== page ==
Tuesday, March 13, 2012

With Such High Percentages of Blacks in the South, Why Don't Blacks Have More Political Power There?

Originally posted to Kwik on Mon Mar 12, 2012

As millions of white Republicans (and I suppose a few from other races) prepare to vote in Tuesday's GOP Presidential Primaries in Alabama and Mississippi, I can't help but wonder how Republicans retain such strongholds on political power in southern states with such high percentages of black citizens not named Ward Connerly, Thomas Sowell or Alan Keyes.

     Before my late father-in-law died, my wife, our kids and I used to visit him in Sandersville, Ga. a few times a year.  Sandersville is exactly what you'd expect from a small southern, rural town.  Three things used to stand out to me during our visits:  the genuine warmth from folks of all races, the glaring neighborhood segregation between the haves and have nots and that the very few whites I saw seemed to own and/or manage all the businesses in town -- except for the black funeral home.

     According to the 2010 U.S. Census, Sandersville is about 59% black and 40% white.  Based on what I've seen I have serious doubts about the accuracy of those figures.  I'd put the black percentage up around 75%.  Yet, of the six city council positions (including the mayor), four are held by whites.   

     Once I asked my father-in-law if the mayor of Sandersville was black.  He shook his head and said, "They ain't gonna let that happen."  I suppose the "they" he referred to are the same "theys" who are working hard to suppress the minority vote in the South and all across America today.  He went on to say, "We get along around here as long as we accept the status quo.  As long as we accept the fact that they have all the money and the power there's an uneasy peace between the races here."  I suppose having a white mayor is part of keeping that uneasy peace.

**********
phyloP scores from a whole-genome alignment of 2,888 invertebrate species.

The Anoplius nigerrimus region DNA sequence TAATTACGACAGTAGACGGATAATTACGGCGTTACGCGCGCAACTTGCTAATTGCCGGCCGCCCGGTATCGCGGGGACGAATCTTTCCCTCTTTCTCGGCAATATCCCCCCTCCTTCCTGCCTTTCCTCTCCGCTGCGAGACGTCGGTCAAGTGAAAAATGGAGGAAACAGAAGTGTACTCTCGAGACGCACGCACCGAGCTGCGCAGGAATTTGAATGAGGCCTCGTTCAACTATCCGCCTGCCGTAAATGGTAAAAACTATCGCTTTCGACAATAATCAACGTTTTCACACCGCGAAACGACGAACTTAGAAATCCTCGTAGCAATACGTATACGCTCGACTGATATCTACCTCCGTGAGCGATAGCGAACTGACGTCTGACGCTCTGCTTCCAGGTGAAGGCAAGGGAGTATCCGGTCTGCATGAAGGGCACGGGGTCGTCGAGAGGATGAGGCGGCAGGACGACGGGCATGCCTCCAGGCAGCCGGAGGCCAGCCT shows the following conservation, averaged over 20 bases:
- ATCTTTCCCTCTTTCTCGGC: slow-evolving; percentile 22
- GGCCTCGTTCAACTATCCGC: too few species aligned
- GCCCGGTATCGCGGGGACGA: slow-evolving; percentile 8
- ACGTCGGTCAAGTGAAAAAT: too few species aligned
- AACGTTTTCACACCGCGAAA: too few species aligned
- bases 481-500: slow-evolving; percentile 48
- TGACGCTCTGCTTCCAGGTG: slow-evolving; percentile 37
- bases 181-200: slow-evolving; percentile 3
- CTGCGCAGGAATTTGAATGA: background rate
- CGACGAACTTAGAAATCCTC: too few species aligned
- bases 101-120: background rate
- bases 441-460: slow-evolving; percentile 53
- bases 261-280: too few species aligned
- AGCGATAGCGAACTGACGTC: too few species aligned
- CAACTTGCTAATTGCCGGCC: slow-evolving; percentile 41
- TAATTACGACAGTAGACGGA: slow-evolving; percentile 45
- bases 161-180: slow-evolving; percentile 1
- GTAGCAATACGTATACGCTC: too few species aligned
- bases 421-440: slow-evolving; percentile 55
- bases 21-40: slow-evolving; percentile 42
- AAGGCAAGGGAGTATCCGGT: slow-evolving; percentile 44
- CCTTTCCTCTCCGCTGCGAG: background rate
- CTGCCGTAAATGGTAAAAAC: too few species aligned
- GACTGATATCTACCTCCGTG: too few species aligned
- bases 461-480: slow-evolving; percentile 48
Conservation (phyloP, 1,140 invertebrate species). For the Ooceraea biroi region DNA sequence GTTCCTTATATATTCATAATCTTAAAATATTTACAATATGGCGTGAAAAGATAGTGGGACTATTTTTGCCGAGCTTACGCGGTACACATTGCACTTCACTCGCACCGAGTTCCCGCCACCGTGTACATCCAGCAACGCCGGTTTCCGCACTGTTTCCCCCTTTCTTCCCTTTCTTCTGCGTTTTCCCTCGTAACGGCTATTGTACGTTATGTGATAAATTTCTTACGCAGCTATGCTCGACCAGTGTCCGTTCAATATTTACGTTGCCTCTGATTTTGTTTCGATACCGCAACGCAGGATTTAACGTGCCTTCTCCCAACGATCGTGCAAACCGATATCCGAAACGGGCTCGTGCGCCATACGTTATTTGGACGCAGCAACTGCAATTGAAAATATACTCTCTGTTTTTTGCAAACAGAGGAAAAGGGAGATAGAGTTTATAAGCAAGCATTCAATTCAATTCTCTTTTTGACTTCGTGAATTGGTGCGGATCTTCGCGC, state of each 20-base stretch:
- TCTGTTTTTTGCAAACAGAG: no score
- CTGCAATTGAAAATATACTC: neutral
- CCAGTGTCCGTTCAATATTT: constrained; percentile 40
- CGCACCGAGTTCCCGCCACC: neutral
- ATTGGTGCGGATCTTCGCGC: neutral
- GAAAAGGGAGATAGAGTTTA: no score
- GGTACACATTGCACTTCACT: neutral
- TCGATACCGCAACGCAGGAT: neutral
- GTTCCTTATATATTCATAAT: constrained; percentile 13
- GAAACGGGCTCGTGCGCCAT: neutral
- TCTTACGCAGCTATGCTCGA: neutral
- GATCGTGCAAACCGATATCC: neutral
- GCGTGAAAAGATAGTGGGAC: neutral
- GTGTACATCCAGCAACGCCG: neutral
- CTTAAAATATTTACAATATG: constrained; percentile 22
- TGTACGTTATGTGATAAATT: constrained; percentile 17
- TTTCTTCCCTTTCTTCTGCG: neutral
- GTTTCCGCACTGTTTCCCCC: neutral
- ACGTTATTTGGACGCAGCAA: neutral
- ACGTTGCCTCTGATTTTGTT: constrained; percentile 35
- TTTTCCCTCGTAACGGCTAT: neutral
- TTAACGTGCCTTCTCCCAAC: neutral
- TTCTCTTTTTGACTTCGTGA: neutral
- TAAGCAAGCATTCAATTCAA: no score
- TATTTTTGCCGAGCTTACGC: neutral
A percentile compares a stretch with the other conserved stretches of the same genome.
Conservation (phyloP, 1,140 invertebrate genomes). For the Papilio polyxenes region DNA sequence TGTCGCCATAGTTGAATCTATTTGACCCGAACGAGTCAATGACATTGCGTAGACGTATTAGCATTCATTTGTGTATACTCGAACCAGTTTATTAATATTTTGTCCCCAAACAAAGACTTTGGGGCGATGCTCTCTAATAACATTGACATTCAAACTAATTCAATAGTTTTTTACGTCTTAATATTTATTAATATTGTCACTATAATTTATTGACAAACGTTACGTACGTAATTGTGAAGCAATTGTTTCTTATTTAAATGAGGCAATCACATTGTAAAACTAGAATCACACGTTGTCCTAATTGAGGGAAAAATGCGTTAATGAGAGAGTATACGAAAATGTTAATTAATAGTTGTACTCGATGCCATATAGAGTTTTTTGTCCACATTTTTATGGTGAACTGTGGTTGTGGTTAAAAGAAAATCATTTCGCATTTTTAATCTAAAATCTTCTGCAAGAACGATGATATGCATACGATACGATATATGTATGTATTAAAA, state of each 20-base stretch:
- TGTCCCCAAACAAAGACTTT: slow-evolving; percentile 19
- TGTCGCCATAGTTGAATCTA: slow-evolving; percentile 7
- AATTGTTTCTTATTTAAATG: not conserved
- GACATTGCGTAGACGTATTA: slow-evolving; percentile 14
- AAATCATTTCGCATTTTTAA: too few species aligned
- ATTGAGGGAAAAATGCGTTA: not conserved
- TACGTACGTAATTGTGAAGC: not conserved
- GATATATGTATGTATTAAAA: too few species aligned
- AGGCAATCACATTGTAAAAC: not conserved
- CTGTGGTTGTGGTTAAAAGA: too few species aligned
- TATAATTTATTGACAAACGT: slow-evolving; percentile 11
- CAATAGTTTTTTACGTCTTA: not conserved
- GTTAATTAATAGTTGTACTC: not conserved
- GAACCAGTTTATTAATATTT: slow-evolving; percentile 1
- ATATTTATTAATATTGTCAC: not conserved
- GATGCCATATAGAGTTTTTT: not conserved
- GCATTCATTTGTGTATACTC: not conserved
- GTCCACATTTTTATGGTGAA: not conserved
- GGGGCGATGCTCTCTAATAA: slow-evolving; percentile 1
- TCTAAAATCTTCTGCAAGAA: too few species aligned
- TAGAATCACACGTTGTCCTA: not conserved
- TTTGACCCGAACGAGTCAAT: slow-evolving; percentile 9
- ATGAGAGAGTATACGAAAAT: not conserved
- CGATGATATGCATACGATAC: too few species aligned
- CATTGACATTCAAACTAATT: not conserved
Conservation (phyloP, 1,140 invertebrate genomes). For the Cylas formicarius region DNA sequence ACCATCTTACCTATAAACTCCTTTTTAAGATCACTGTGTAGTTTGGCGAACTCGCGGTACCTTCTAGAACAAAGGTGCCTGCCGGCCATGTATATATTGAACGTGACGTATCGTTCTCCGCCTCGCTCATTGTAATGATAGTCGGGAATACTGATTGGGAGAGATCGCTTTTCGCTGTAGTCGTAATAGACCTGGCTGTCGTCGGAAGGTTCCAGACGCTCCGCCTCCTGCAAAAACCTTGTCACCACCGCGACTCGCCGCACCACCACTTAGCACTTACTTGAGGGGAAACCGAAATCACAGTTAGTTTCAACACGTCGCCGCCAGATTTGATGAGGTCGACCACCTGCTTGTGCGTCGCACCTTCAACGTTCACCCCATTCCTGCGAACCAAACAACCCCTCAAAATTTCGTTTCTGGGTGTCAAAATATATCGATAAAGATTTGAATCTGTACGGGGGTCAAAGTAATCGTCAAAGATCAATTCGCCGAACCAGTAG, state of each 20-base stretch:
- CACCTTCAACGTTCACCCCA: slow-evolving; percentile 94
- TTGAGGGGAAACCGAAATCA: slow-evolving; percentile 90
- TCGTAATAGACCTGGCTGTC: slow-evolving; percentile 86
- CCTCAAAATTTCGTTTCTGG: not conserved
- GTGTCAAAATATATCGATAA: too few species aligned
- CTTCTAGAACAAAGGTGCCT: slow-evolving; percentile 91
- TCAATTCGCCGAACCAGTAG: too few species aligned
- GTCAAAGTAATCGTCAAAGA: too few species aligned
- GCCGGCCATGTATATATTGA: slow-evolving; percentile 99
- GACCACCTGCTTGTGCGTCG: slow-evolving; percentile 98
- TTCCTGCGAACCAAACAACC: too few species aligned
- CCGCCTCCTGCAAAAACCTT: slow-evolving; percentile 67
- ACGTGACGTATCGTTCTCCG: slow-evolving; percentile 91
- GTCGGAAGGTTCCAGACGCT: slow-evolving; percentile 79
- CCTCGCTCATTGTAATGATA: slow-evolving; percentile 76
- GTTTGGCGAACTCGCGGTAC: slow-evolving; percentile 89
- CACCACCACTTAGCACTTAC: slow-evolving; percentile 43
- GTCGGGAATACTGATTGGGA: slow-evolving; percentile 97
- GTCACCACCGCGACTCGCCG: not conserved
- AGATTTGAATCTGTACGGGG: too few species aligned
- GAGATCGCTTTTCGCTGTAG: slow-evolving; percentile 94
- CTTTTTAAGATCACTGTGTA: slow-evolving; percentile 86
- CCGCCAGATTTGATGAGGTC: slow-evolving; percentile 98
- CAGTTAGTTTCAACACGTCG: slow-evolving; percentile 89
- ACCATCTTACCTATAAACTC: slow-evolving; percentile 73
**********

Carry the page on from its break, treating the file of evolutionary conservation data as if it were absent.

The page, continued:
I'm not saying that just because blacks make up the majority in Sandersville that they should, just by virtue of that majority, have a black mayor or even the majority of the seats on the city council, but the fact that they don't makes me wonder why not?  The town was founded in 1796.  It would seem it would have had at least one black mayor over 216 years. 

     But it makes you wonder if the blacks in Sandersville and the rest of the Deep South even care about political power.  Or are they somehow discouraged from voting or holding office?  Are they still afraid of cowards in white hoods coming in the night burning crosses in their yards?  Could it be residual effects from the Reconstruction Period and Jim Crow era?  And with all the voter suppression efforts and laws passing across American, I think it's about to get worse.

     It's a shame that more blacks don't vote in states like Georgia, Alabama, Louisiana, South Carolina and Mississippi where we make up at least a quarter of the statewide populations.  If so, then maybe the Republican South wouldn't be so Republican.